Evidence of Character: From the "Crucible of the Community" to the "Couch of the Psychiatrist"

Judson F. Falknor, David T. Steffen
1954 University of Pennsylvania law review  
Jones was convicted upon two counts of an information charging the commission of lewd and lascivious acts upon the person of his nine year old niece. At the time of the alleged offenses, Carol, the niece, was living with Jones and his wife. She testified to the conduct of Jones upon the two occasions specified in the information, "and it clearly was a violation of the statute." In addition, she testified that Jones indulged in similar acts "lots of days," and that on one occasion, Jones "showed
more » ... her four books containing pornographic pictures and writing" prior to his lewd and lascivious conduct. "Briefly stated," said the court, "what Jones did, as related by Carol, amounted to sexual relations without penetration." Jones denied having committed any of the acts or having shown Carol any pornographic books, although he admitted "having had eight or nine pictures of nude women in his bedroom." Jones and his wife testified that their sexual relationship was mutually satisfactory but his mother-in-law "told of complaints by him that his wife did not satisfy him sexually." There was evidence that Jones had a good reputation for morality in his community. Mrs. Jones testified that Carol's reputation for truth and veracity was bad. On appeal, while conceding the sufficiency of the evidence to support the conviction, Jones claimed error because of the rejection of the following offer of proof: At this time, rather than bringing the psychiatrist into court and having an adverse ruling on what he would testify about, I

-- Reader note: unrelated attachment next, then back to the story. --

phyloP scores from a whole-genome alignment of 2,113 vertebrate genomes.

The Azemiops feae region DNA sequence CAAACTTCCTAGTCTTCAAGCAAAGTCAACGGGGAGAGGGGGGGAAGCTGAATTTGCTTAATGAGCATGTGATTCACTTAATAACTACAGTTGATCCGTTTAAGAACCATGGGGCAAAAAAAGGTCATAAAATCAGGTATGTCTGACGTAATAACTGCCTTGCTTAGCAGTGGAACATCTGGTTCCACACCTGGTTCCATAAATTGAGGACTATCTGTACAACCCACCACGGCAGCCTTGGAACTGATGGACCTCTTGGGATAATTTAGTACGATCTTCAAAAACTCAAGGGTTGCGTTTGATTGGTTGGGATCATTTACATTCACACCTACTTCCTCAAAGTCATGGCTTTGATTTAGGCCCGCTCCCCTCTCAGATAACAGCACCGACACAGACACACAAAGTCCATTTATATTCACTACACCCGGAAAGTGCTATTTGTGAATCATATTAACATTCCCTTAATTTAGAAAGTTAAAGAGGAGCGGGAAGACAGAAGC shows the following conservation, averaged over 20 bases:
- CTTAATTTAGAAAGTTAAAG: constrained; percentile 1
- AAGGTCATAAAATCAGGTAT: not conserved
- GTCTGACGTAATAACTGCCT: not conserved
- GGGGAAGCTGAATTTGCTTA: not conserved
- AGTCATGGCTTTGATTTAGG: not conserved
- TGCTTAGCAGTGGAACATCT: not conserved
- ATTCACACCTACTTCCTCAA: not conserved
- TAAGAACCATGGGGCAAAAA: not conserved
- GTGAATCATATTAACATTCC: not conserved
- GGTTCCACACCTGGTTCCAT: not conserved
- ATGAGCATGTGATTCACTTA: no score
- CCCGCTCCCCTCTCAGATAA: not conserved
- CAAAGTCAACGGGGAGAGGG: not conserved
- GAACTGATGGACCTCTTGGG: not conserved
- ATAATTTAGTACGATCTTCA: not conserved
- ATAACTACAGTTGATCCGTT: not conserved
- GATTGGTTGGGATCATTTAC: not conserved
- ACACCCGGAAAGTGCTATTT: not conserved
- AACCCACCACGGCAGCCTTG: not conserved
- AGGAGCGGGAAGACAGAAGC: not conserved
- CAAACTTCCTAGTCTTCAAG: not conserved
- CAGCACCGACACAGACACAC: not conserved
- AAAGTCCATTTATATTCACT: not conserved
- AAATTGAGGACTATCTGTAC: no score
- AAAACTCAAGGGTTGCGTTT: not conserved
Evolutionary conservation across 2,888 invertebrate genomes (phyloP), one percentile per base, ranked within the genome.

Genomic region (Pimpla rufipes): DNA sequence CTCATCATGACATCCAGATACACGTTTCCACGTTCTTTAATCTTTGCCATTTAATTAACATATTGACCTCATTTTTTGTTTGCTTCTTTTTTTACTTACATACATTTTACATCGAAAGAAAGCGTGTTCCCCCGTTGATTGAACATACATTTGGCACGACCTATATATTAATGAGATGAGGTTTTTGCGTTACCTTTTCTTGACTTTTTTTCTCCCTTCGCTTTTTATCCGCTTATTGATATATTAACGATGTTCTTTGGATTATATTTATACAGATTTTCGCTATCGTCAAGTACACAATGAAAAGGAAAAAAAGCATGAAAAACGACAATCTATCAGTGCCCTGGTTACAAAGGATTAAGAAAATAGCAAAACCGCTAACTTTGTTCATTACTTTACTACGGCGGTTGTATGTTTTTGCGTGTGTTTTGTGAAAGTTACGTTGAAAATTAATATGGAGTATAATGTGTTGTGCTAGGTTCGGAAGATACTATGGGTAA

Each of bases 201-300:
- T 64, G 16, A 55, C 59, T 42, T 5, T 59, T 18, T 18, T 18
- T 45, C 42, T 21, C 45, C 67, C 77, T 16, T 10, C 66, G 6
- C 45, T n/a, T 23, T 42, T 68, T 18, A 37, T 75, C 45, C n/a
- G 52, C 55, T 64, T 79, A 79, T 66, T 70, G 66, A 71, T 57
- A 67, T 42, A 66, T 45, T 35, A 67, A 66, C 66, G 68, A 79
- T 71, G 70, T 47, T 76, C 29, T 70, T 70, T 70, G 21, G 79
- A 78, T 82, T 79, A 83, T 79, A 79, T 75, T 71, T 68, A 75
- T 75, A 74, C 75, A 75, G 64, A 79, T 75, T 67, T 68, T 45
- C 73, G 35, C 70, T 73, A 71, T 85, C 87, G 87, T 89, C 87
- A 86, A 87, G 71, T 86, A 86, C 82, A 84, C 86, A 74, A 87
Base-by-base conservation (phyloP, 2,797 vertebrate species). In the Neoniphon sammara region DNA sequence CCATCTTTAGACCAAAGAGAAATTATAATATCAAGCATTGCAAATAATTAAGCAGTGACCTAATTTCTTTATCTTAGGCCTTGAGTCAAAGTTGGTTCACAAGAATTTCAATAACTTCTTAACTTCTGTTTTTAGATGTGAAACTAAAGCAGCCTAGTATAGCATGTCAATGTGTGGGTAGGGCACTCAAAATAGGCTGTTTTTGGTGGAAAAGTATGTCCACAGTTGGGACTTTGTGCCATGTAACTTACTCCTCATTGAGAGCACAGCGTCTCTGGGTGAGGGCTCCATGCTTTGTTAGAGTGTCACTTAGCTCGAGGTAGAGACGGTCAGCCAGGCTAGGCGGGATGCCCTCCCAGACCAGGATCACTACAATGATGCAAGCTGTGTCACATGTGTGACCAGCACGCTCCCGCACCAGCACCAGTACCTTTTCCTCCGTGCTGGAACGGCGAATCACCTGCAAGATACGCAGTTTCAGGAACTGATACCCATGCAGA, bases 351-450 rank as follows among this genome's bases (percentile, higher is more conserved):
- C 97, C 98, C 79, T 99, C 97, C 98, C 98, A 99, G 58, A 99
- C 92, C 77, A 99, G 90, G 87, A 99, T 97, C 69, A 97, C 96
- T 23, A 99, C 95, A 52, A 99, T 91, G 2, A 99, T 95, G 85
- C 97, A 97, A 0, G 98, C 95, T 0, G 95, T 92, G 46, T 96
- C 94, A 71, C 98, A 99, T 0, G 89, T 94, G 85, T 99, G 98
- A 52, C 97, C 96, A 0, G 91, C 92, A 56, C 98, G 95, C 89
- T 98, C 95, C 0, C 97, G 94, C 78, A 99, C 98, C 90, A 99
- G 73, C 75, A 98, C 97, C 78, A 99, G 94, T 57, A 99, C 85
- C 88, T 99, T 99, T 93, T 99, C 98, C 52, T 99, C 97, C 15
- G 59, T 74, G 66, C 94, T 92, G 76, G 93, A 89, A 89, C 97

doi:10.2307/3309893 fatcat:43axmesu2va6zgahzvqlnzuez4